If you’re like most endurance athletes, the majority of your workouts are measured by duration, rather than by miles, meters, laps, reps, etc. When you have, say for example, a 2.5 hours ride to do on a gradually rolling but moderate terrain, you know that you typically have one or two specific goals for that workout. One goal, aside from the duration, is measured by the effort level, or intensity. (The combination of duration and intensity determines the training stress, or TSS: see http://gleasoncoaching.com/2013/04/07/why-i-dont-rely-on-tss/ for more on that topic)
However, I often find that athletes just “clock-in” for the duration and hide at the bottom of a specific zone, or level of perceived exertion (RPE). This strategy is often a training mistake. That is because the effort level/intensity level of the workout is usually more important than the duration, with some exceptions for long course training (full IM) and some beginners. This is one of the upsides to using a power meter and tracking your TSS for any particular session. Doing so will help prevent you from “hiding” at the bottom of, say Zone 2, and still technically doing your prescribed workout that day. If your Zone 2 power ranges from 150 to 195 Watts, not all Zone 2 rides are the same in terms of their training stress. Yes, they’re all basically endurance rides, but riding at 150 ave Watts for 2 hours is much different from a 2 hour, 190 (ave) Watt ride.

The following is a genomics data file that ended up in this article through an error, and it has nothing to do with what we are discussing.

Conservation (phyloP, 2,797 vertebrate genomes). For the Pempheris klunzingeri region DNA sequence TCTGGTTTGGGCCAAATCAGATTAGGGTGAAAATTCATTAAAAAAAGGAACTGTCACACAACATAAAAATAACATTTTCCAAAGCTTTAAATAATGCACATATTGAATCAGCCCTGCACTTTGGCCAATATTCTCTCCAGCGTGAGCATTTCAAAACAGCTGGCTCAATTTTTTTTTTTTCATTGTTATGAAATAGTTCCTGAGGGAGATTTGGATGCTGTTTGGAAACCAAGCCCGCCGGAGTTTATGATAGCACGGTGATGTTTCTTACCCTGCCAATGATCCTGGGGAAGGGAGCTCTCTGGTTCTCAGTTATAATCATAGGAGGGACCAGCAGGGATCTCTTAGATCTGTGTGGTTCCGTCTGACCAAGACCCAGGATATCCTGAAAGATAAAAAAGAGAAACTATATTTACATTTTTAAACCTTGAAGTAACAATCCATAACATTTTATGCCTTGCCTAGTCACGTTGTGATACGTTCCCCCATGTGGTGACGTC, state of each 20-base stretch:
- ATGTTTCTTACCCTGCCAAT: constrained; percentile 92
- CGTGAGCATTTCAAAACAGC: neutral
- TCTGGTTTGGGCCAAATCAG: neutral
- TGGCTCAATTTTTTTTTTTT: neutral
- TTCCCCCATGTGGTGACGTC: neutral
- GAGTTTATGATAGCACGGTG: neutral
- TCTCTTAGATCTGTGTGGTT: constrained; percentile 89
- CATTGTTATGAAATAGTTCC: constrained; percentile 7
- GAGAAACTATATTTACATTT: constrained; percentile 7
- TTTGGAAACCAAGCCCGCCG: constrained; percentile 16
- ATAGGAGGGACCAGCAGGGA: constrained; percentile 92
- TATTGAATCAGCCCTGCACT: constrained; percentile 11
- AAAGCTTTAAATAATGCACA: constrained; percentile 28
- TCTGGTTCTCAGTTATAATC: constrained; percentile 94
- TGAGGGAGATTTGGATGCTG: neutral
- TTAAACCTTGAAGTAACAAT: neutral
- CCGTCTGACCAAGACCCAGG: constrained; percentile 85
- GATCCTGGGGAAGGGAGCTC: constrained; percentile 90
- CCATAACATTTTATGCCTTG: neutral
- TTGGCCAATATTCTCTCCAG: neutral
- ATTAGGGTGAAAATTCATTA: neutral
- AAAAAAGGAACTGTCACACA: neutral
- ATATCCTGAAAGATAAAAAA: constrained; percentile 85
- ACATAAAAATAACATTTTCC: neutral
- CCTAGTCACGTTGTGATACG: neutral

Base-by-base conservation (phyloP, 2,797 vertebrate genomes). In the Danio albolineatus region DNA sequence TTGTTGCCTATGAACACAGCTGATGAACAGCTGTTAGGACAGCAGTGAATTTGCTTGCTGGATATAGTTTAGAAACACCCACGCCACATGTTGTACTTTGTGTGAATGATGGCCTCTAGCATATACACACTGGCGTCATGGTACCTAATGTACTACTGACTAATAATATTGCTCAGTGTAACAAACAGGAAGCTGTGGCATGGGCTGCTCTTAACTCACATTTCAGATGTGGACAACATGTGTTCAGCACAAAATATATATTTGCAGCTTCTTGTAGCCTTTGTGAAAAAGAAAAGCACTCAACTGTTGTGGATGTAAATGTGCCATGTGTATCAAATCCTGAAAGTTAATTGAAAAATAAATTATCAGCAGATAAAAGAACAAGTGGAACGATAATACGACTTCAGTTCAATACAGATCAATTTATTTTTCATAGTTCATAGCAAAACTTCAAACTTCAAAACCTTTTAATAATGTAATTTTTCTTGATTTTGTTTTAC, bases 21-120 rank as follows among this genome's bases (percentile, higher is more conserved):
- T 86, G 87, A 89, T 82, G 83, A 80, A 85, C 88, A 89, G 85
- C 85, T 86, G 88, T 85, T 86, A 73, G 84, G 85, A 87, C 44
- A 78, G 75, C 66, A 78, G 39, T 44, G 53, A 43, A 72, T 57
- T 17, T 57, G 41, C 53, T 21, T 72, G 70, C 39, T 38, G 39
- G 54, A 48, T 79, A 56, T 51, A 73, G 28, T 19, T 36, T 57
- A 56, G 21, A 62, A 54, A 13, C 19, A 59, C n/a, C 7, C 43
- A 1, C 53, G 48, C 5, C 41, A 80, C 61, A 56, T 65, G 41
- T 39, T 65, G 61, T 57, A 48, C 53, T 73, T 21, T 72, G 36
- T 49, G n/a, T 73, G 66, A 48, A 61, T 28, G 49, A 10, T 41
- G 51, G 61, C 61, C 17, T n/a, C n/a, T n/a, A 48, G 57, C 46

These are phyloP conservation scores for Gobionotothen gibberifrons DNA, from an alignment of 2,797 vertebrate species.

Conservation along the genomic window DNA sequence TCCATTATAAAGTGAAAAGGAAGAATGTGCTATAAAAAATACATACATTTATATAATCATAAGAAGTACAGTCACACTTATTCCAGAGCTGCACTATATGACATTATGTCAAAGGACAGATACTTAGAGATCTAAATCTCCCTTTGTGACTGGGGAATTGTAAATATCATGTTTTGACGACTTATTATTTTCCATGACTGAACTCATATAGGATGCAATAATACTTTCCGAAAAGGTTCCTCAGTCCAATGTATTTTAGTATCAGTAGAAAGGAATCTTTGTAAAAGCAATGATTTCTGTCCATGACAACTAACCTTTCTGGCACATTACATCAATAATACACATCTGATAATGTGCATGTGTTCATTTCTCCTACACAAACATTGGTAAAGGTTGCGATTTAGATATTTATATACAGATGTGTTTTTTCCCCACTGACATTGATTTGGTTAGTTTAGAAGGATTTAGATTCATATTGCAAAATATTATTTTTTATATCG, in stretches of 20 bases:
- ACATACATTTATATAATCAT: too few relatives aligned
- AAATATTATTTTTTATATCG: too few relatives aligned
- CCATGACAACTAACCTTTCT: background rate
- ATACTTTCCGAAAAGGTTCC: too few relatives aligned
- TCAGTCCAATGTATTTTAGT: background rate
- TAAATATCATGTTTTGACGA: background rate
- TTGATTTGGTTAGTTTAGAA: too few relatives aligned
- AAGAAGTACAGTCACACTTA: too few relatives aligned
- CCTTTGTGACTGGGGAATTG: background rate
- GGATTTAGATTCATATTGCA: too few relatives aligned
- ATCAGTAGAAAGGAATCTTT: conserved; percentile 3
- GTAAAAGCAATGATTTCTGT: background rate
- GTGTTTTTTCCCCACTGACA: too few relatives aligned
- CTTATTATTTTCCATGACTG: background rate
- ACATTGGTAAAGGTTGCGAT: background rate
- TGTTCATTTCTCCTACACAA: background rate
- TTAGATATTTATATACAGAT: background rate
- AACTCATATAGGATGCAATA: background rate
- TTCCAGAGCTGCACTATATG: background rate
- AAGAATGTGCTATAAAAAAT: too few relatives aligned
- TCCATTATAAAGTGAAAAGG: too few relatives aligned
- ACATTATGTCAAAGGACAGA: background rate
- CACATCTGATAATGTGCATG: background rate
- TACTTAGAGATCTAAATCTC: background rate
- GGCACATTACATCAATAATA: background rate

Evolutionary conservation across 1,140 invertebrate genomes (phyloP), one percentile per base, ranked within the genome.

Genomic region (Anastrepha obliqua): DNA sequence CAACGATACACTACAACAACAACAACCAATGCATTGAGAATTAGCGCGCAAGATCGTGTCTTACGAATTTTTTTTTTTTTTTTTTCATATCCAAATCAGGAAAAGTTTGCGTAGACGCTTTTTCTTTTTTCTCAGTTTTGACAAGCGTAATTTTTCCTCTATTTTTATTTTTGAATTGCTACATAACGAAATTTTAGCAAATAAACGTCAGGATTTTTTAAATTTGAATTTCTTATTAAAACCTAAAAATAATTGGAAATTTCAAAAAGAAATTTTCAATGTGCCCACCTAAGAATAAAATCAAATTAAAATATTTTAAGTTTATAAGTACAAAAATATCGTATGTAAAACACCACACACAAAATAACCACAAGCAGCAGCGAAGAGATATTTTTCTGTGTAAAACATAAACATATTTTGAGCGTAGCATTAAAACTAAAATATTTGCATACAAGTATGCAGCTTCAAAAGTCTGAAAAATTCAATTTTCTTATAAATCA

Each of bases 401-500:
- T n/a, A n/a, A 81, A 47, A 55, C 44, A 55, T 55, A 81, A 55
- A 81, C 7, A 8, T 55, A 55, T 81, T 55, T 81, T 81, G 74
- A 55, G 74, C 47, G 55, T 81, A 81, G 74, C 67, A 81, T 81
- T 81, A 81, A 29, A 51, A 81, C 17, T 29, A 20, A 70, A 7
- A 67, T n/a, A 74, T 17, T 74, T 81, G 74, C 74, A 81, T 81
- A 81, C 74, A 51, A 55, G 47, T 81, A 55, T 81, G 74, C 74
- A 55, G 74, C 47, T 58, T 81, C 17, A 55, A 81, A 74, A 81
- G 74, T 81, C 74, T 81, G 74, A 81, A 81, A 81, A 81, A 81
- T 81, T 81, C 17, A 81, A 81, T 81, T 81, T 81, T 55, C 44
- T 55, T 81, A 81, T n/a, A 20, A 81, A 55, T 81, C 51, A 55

So, the point is to get the most out of your limited training time and all your workouts. Don’t just clock-in and do your time – much better to pursue an excellent workout, and push yourself to the maximum benefit of your workout that day.